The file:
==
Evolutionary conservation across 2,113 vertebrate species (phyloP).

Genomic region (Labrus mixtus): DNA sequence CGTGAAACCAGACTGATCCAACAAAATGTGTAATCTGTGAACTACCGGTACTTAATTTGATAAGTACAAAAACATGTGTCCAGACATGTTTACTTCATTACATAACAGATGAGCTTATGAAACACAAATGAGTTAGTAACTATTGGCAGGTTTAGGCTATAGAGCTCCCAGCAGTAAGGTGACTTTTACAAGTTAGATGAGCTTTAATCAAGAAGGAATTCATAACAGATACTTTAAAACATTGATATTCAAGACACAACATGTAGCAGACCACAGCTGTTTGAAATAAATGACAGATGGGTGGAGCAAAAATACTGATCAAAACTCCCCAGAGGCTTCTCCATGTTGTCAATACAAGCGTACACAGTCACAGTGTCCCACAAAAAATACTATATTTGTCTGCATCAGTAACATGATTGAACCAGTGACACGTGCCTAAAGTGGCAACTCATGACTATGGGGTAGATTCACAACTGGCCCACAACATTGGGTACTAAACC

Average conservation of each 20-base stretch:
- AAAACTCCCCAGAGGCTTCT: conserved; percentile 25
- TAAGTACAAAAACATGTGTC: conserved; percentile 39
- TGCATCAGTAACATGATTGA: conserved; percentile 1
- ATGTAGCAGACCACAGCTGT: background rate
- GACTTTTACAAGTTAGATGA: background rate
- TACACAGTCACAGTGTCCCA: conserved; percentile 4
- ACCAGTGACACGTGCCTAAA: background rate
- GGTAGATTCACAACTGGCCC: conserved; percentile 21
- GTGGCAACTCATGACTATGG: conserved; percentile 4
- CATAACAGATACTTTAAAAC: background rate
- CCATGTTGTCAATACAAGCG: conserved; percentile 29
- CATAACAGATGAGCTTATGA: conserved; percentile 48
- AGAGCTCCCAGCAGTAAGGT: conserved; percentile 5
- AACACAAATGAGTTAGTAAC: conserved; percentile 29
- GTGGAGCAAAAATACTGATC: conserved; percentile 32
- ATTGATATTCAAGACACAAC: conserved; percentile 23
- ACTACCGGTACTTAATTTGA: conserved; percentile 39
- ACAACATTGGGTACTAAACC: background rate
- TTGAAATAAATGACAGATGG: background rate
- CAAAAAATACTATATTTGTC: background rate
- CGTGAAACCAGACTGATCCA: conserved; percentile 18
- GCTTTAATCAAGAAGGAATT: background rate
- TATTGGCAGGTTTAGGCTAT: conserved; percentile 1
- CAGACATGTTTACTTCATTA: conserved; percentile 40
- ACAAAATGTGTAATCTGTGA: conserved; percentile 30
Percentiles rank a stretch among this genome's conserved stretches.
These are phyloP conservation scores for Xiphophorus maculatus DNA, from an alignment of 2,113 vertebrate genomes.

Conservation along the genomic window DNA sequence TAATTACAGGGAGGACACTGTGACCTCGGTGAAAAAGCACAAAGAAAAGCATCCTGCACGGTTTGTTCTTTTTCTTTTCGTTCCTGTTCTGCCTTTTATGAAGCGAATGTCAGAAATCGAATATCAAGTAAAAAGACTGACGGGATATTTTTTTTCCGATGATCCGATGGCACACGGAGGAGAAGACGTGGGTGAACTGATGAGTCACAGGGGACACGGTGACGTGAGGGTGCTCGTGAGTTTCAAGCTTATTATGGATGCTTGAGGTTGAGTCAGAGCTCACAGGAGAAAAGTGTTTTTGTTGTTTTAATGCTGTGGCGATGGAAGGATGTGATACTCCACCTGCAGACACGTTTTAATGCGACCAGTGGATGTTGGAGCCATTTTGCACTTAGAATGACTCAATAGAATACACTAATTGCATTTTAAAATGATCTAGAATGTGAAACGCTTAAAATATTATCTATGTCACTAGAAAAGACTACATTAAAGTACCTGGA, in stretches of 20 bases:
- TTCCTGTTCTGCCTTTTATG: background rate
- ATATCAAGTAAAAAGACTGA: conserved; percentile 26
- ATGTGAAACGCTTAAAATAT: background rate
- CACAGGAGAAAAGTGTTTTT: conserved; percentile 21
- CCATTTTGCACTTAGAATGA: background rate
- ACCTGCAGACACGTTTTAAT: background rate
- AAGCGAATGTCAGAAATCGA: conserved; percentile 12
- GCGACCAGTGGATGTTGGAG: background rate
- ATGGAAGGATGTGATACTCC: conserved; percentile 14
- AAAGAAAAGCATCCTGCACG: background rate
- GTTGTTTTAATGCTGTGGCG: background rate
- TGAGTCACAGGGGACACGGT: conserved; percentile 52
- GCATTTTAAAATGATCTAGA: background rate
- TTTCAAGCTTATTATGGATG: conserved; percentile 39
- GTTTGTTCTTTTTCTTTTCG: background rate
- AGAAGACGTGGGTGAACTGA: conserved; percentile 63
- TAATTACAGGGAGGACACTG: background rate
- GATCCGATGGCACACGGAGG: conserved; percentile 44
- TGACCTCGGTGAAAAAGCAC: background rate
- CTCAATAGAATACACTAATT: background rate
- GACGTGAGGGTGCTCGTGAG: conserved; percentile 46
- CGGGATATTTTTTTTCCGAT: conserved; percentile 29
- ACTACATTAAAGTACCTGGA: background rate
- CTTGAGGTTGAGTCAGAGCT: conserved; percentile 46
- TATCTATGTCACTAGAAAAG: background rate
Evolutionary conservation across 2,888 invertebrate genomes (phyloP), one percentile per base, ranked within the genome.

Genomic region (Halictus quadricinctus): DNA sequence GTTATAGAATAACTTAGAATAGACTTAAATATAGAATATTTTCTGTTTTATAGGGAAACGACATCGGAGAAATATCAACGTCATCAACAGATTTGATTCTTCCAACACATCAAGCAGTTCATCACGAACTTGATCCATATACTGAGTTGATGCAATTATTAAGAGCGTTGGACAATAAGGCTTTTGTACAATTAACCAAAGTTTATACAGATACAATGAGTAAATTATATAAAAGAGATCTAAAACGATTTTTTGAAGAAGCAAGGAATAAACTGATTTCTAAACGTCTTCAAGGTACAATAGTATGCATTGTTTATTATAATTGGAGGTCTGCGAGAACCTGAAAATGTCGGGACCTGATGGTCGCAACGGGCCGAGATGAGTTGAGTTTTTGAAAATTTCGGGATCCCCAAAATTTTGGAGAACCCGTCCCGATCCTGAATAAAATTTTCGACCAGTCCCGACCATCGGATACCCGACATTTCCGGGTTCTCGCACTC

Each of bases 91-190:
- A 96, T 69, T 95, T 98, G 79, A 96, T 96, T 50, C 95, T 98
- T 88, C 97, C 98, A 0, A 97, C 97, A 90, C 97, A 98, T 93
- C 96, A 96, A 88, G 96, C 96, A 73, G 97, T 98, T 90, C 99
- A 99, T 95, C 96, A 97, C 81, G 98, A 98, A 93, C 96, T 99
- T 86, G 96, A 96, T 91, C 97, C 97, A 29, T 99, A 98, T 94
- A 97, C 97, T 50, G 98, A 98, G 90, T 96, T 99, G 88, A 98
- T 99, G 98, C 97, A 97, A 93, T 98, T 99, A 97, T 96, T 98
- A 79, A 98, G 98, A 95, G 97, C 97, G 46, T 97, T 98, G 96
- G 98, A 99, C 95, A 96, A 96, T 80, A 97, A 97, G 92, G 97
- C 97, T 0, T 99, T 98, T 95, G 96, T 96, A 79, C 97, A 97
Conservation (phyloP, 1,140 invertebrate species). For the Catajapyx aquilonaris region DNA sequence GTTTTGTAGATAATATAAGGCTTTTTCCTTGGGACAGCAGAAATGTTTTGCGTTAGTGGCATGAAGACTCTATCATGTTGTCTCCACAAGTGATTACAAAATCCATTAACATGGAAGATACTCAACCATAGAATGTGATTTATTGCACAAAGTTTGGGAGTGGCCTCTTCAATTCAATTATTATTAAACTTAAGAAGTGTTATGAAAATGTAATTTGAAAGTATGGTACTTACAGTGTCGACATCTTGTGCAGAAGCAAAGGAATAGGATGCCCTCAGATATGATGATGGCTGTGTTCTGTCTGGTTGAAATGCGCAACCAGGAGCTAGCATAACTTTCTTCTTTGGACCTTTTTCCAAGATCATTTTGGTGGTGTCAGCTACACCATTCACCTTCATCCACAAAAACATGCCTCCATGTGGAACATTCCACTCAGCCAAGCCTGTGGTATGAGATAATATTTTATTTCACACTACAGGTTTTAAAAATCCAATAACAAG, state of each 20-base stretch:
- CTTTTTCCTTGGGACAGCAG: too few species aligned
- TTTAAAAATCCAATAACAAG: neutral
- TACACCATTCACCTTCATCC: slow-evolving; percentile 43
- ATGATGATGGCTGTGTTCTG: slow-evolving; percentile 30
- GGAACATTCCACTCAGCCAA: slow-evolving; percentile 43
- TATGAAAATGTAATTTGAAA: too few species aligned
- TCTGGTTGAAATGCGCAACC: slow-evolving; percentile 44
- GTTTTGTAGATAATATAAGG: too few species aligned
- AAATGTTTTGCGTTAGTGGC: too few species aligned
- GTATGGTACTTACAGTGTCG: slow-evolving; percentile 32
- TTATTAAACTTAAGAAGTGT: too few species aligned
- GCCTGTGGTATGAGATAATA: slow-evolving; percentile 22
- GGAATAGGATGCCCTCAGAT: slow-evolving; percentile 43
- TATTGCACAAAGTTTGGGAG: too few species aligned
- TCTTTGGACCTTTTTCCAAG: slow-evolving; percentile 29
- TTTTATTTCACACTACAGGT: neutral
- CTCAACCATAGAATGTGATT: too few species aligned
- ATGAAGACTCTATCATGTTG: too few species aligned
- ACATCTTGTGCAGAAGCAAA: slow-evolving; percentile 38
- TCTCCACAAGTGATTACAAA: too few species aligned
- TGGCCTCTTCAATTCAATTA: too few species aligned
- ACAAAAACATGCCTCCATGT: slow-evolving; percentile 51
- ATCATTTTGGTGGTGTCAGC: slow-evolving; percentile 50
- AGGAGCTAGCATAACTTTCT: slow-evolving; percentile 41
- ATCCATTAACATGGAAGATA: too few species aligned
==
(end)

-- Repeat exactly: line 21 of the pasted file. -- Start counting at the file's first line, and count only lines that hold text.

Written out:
- ACAACATTGGGTACTAAACC: background rate